To put those numbers into perspective, that’s more than three times the amount of isoflavones in a cup of soy milk.

The fermentation factor

One slight advantage that tempeh has over tofu is fermentation. The process provides gut-supporting probiotics.

But there’s a big caveat: tempeh’s beneficial bacteria are usually killed during cooking. It isn’t a very good probiotic source compared with other fermented foods, such as yogurt or kefir.

On the upside, the fermentation process increases the availability of some of tempeh’s nutrients, especially B vitamins and iron, according to a 2021 study in Comprehensive Reviews in Food Science and Food Safety.

They’re heart-friendly

Soy foods, including tofu and tempeh, are a win for heart health, thanks to their isoflavones and their ability to lower total and low-density lipoprotein (LDL) cholesterol—the bad stuff. And as mentioned, because they contain healthy fats, they’re a healthier source of protein than meats like beef.

Tofu is so effective that a 2020 study in the journal Circulation found that women who ate tofu once a week or more were 18 percent less likely to develop coronary heart disease than women who downed tofu less than once a month.

They may boost bone health

Tempeh and tofu are both rich in bone-building calcium.

One cup of tempeh contains 184 milligrams of this mineral. Tofu may provide an even better calcium bang, depending on the type you choose.

Calcium-set tofu packs a whopping 434 milligrams of calcium per cup (that’s more than a cup of milk). Since calcium can vary from brand to brand, be sure to check out the nutrition label.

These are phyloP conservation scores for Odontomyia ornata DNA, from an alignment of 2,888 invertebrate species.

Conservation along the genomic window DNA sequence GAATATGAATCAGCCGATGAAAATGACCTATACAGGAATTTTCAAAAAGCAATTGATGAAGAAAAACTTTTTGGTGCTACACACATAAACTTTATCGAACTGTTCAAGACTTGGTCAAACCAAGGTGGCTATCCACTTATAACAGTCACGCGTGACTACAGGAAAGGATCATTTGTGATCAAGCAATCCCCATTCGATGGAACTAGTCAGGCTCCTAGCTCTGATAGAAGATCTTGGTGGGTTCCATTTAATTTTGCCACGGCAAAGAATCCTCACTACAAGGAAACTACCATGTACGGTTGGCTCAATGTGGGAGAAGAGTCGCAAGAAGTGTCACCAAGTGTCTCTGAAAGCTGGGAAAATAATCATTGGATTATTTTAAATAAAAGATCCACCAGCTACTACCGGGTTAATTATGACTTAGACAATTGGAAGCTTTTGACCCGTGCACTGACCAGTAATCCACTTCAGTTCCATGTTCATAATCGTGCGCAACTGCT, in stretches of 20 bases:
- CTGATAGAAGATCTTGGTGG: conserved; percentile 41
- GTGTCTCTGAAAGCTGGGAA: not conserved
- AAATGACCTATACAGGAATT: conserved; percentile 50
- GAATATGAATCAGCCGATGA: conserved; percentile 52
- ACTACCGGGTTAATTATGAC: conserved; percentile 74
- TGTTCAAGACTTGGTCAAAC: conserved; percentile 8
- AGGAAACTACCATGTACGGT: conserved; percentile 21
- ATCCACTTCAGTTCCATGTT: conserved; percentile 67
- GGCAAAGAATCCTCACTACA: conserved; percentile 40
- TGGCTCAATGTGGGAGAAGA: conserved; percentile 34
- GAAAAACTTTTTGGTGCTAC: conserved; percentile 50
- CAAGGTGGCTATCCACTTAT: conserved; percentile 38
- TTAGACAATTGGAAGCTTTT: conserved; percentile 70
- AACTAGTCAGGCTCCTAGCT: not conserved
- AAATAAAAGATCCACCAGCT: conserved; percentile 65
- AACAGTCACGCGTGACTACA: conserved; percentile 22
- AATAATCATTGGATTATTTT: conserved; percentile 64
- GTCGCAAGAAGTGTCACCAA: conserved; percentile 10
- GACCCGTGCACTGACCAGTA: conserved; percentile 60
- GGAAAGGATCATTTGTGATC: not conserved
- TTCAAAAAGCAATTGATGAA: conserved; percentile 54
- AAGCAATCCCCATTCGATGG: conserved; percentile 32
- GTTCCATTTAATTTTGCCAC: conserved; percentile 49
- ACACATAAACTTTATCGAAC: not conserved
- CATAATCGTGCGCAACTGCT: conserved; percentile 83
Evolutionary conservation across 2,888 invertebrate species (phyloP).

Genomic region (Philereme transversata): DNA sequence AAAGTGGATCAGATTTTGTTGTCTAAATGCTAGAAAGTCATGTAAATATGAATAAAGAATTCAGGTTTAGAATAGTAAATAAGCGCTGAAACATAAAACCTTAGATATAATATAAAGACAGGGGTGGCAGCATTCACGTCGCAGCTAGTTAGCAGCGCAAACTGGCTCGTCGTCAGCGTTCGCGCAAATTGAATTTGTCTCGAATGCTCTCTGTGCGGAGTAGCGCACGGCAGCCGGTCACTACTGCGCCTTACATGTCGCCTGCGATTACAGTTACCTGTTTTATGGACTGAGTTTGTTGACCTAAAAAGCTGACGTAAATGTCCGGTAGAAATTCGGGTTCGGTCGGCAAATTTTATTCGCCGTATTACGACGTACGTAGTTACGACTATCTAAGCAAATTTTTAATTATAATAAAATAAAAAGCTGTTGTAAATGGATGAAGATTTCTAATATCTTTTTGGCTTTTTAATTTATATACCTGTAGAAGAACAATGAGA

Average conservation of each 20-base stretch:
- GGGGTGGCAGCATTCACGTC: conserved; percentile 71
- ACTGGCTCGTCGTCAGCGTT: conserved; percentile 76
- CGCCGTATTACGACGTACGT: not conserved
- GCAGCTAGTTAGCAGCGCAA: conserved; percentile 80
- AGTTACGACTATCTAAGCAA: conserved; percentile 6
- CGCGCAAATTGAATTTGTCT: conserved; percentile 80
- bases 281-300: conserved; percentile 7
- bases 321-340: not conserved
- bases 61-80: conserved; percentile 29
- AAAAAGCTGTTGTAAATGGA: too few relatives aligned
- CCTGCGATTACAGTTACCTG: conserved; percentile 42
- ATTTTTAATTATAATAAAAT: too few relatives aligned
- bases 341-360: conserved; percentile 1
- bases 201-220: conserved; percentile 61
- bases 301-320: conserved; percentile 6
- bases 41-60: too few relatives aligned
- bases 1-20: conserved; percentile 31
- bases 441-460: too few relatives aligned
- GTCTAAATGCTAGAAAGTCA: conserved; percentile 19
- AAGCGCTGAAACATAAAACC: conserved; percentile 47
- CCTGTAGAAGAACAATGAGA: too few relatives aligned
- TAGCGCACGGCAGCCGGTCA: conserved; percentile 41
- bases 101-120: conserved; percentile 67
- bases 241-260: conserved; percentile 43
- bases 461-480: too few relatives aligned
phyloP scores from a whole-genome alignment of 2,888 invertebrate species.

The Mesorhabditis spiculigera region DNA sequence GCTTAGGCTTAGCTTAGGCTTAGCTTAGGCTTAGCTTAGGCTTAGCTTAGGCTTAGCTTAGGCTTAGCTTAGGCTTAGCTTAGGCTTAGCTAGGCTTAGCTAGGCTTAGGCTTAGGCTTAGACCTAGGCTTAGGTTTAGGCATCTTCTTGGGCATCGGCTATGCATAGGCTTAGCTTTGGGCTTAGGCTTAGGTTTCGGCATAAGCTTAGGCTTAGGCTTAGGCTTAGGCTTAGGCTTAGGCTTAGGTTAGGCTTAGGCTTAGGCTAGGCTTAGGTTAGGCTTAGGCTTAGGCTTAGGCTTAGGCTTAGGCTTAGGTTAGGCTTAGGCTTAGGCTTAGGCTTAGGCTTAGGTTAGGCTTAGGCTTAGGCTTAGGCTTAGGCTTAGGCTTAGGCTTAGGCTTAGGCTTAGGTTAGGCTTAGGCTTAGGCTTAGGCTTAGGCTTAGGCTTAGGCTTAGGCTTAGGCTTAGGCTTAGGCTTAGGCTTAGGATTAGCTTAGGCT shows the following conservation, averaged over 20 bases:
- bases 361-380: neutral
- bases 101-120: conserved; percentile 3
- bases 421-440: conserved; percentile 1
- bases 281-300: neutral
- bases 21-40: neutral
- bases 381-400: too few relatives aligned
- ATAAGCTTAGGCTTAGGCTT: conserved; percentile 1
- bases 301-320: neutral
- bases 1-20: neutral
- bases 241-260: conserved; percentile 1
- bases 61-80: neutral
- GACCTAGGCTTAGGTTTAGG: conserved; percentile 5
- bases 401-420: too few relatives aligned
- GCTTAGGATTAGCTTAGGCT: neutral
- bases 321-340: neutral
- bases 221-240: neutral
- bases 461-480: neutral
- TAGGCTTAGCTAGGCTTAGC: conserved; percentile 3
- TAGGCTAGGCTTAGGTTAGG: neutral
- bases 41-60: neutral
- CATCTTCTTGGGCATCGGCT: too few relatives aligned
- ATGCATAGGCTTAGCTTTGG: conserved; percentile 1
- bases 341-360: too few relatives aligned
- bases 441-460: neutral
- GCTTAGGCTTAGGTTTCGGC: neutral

Risks or side effects

Since tempeh and tofu are made from soy, they’re not a good fit for anybody with a soy allergy.

You’ll also want to avoid tempeh if you have celiac disease or a gluten sensitivity, as it can occasionally contain grains.

Palmer says it’s perfectly safe to eat two to three servings of soy foods, like tempeh and tofu, daily.

Get started with these five easy ways to cook tempeh and these delicious tofu recipes.

Sources

Karen Ansel, MS, RDN
I'm a health writer and content marketing specialist. My niche is breaking down the science of health, wellness and medicine into engaging, easy-to-understand content for B2C and B2B clients. Topics I frequently cover include disease prevention, diet, nutrition, weight loss, diabetes, cancer, heart health, women's health, cooking, food safety, and recipe development. You'll find my work in Woman's Day, SELF, Shape, Women's Health, Prevention, Diabetes Forecast, Family Circle, Yoga Journal, EatingWell, Cooking Light, and O, The Oprah Magazine. I also write, blog and develop infographics, e-books, press materials and video scripts for corporate clients such as Harvard Health Publications, Abbott Nutrition, Kellogg's, Rite Aid, CVS, The American Diabetes Association, The Academy of Nutrition and Dietetics and Dignity Health. When I'm not writing you can find me talking health and wellness on Twitter.